I was raised by a Godly man and a sassy, take-no-crap woman who bought my two younger sisters and I bumper stickers that read, “Girls can do anything.” My dad put one on the door into our basement and another above the Ranger’s windpipe, the four wheeler that Gretchen, at 11, could drive like a pro. These weren’t empty words for our folks- my parents believed that I could be president when I went through that phase during 8th grade, and as my sisters and I start to fly the coop, continue to remind us that we can do whatever we put our mind to. Perhaps my favorite element of my childhood- and there was much to praise- was the consistent reminder that being women was never an obstacle or a threat – it just happened to be who we were. It was something to be celebrated- may it have been through admiration of Ripley from “Alien,” wearing pink sundresses, playing sports, or watching “Pride and Prejudice” every day for a straight week and wanting to be Lizzie Bennett. Our parents did not limit us.
I have been lucky in that I have only experienced a small bit of what some would consider sexism, none of which happened in the classroom or in the workplace; I am blessed to be have been thus far surrounded by people who, while seeing me as a female, don’t recognize it as an issue or a handicap. However, I have heard frustrating, heartbreaking stories from women and sisters that have felt the sting of being considered less-than, or sexual objects, or incapable based on biology, and the injuriousness of it makes me powerfully sad.
I believe a few things. I believe in a creator God, who loves me and made me uniquely. I believe that He made men and women differently in fundamental ways, but that we are united in our shared likeness of God. We are united in His love for a collective “us.” We are united in being called His children. We are united by the command to love one another- which means a call for respect for His creation, whether we want to or not.
Which brings me here: Women are not treated equally. It’s a fact. It’s a problem. I believe it is injustice. It’s not the way it’s supposed to be. That’s why I don’t think it’s bonkers or “un-Christian” for women who have experienced such egregious mistreatment to, in response, hunger and thirst for equal treatment or opportunity (p.s. – that is all feminism is. It’s not putting women above anyone else or erasing the good differences between the genders, in my mind, but that’s an essay for another lunch break). I cannot blame them, and I frankly, I stand with them.
At the end of the day, I don’t – and no one should, but that doesn’t mean no one will—go to Hollywood or Taylor Swift for my primary source of identity. I strive and I fail, but my eyes are set on my Creator, and He is where I get my sense of self- my female-ness, which I celebrate, as all His creation is “good.” (His words, not mine!). That being said, I live in the 21st century and I’m going to watch TV. The best advice I was ever given was from the lady who raised me, who in turn heard it from her college professor: “hold the [proverbial] newspaper in one hand, and the Bible in the other.” It’s both an acknowledgement that the world is broken and encouragement to engage and enjoy while filtering what we hear, see, and learn through what we know to be True. It’s proven so exceedingly beneficial to me, as a cinephile and devourer of stories, however they come, to examine everything for truth and good, and discard the rest- or, sometimes discard it altogether. I’ve gotten to the point where positive images that reinforce ideas I can get behind are the ones I try to prefer when considering my media intake.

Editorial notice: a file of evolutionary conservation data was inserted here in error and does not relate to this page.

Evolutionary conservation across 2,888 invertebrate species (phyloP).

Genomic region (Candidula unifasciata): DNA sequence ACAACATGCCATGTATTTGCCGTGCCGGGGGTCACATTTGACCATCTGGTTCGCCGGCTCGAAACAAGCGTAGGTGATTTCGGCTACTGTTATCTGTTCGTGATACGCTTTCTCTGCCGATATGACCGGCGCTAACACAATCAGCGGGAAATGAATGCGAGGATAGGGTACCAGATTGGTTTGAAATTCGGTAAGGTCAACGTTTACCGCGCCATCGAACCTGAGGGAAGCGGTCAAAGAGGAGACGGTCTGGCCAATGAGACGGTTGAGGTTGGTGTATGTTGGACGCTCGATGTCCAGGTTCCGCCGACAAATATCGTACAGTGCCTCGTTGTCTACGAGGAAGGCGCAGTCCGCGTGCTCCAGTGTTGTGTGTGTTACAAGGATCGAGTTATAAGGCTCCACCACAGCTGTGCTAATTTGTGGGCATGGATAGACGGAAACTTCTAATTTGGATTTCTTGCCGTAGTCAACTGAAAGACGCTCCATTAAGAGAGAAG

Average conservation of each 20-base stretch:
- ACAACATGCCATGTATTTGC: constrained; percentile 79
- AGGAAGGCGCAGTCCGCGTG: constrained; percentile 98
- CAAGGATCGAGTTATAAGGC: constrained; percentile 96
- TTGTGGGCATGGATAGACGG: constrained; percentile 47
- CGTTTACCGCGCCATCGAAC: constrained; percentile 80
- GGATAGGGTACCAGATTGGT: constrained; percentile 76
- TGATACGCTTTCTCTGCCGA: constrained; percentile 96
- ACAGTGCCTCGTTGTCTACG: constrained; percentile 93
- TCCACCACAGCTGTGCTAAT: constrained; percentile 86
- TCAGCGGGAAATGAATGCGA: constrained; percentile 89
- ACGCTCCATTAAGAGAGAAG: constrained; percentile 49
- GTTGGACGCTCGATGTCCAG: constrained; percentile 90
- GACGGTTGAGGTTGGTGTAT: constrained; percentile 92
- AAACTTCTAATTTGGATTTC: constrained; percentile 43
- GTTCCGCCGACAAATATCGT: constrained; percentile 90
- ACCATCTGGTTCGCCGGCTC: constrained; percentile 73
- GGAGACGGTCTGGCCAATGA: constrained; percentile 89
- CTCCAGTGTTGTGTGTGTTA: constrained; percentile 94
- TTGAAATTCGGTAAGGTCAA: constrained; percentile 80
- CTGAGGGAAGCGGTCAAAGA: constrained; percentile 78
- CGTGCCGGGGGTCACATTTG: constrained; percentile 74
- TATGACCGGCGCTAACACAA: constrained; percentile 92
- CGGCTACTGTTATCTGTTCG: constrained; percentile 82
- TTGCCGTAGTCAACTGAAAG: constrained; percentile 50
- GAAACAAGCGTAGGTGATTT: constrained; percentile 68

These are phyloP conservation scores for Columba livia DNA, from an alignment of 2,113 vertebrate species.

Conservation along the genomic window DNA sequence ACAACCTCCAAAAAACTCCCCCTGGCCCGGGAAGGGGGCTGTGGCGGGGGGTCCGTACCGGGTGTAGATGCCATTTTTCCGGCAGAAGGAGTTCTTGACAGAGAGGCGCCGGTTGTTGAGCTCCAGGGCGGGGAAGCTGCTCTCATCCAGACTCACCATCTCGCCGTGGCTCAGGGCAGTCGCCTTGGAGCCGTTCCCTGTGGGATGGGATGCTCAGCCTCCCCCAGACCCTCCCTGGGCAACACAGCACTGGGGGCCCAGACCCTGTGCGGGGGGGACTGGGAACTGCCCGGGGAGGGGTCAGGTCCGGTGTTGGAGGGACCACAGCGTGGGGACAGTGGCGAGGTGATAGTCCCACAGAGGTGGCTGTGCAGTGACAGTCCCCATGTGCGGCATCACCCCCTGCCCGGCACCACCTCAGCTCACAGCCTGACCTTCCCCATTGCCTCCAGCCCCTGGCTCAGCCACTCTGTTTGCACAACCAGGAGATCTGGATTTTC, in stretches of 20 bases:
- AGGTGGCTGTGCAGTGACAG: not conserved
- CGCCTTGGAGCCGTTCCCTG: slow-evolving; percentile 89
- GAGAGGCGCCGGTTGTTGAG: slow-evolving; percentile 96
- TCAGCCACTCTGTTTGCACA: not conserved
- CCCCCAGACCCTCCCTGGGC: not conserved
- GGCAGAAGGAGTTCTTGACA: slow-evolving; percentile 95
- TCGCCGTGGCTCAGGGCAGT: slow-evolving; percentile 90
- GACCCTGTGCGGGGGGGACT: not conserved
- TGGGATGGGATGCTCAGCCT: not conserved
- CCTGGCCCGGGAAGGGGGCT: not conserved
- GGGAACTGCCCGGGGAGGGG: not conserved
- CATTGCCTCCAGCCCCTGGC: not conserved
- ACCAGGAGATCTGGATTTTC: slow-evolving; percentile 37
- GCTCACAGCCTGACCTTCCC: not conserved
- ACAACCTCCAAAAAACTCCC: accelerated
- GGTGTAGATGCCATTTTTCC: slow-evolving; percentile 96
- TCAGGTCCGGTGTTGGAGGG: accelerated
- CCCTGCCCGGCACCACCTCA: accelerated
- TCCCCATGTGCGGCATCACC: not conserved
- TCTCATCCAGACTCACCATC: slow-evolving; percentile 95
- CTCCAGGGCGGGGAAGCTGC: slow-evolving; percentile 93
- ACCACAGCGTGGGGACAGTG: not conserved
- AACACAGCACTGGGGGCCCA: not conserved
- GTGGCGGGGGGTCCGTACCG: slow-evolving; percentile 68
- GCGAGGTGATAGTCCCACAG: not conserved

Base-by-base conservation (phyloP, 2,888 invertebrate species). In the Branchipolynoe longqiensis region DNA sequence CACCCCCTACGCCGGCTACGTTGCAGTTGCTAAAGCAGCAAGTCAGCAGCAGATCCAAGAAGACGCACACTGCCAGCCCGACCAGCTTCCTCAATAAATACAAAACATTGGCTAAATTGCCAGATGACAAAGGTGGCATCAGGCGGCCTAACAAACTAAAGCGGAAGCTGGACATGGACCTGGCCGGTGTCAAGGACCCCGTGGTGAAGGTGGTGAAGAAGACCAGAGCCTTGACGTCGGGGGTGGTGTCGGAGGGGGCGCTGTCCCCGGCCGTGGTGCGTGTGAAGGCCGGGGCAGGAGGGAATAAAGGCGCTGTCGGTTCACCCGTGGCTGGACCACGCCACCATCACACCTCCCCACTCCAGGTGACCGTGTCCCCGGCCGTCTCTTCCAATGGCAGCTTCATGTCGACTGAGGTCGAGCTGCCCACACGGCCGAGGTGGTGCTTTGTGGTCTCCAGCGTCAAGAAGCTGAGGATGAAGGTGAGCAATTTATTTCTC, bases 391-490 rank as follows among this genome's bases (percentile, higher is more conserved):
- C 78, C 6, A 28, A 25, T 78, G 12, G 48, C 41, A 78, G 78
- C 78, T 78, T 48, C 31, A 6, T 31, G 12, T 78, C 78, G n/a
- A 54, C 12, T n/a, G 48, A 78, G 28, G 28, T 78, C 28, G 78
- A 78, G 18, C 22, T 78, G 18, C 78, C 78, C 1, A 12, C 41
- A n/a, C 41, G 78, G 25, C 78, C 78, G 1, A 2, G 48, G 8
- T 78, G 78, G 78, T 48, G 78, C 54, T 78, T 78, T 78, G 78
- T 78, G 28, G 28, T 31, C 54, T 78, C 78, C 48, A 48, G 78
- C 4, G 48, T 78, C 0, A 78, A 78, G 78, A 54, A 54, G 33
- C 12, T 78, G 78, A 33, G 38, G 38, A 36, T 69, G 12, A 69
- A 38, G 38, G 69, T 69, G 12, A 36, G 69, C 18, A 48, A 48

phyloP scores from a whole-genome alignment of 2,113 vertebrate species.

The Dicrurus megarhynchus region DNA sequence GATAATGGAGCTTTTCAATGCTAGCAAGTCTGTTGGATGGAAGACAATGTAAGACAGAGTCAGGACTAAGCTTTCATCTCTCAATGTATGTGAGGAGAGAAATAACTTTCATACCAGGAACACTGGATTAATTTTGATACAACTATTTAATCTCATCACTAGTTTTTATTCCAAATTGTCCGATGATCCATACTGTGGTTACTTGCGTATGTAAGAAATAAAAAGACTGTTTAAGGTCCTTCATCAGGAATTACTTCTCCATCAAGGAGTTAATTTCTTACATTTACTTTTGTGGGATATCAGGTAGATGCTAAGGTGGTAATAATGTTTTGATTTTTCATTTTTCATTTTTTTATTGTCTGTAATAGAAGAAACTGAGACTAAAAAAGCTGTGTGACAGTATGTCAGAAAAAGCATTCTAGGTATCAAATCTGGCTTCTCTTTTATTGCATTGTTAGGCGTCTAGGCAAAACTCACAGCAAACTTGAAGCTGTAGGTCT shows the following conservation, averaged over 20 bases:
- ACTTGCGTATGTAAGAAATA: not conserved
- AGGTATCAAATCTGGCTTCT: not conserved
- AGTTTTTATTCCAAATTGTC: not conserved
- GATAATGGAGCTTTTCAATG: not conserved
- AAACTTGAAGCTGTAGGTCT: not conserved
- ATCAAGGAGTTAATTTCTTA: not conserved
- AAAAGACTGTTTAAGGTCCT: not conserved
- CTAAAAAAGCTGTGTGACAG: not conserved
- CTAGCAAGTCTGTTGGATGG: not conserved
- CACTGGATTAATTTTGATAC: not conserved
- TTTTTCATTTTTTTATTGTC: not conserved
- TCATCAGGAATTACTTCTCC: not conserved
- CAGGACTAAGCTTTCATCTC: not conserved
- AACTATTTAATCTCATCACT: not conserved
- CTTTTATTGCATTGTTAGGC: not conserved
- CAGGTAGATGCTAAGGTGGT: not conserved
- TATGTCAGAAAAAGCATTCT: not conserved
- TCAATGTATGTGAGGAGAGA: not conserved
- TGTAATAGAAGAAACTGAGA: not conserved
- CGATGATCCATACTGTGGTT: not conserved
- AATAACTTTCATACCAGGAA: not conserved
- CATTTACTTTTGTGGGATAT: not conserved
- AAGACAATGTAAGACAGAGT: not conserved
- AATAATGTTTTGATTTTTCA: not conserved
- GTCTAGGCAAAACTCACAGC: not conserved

That’s why, when I watch Taylor Swift’s (in my opinion, silly, but that’s beside the point) “Bad Blood” music video, I can’t say that I’m expecting to get some Christian truth from it. But I can appreciate Swift’s commitment to excellence, her entrepreneurial spirit, and her (again, cinephile) homages to some wonderful action movies that is evident throughout her work. She’s not my favorite artist out there, but I find it encouraging and inspiring that she, as women in a world that has historically been slow to make room for ladies, is out there and getting stuff done. For those reasons, I can support her latest efforts.
That’s why when I see “Mad Max: Fury Road” for the inevitable third time, I will pay special attention to Charlize Theron’s standout portrayal of Imperator Furiosa, a women who is tough as nails and as capable as all get-out, but who isn’t built of steel and obnoxious quips, ninja-ing in v-necks as female actions stars are prone to (be made to) do. She feels. She cries. She expresses doubt and vulnerability amidst this innate strength. She stands up to injustice that she witnesses, facing violence and danger and hurt in the name of doing what’s right. No, she is not Jesus, and thus she is fictional, imperfect, and not a source of ultimate identity, but man, did I leave the theatre in a sense of wonder. In the midst of all this post-apocalyptica was someone I knew, someone who I would want to be like. To have that kind of reaction to an action movie heroine? Unheard of. That’s good stuff. That’s important stuff. It’s indicative that maybe the tide will change. I can get behind that.
That’s why I don’t think it’s a crime to pause and celebrate being a woman. In a music video, in a blockbuster during tent-pole season, in a bumper sticker on your basement door. It’s not a replacement for Jesus-truth, lest anyone be reading this and get confused. It (should) not be at the expense of men, nor should it be violent or reactively vitriolic. HOWEVER, it’s not demonic. It’s not evil. It’s not wrong. It is a celebration of God’s creation, His inherently perfect creation, and I believe with all my heart that when we embrace our God-given identity with joy, it blesses Him.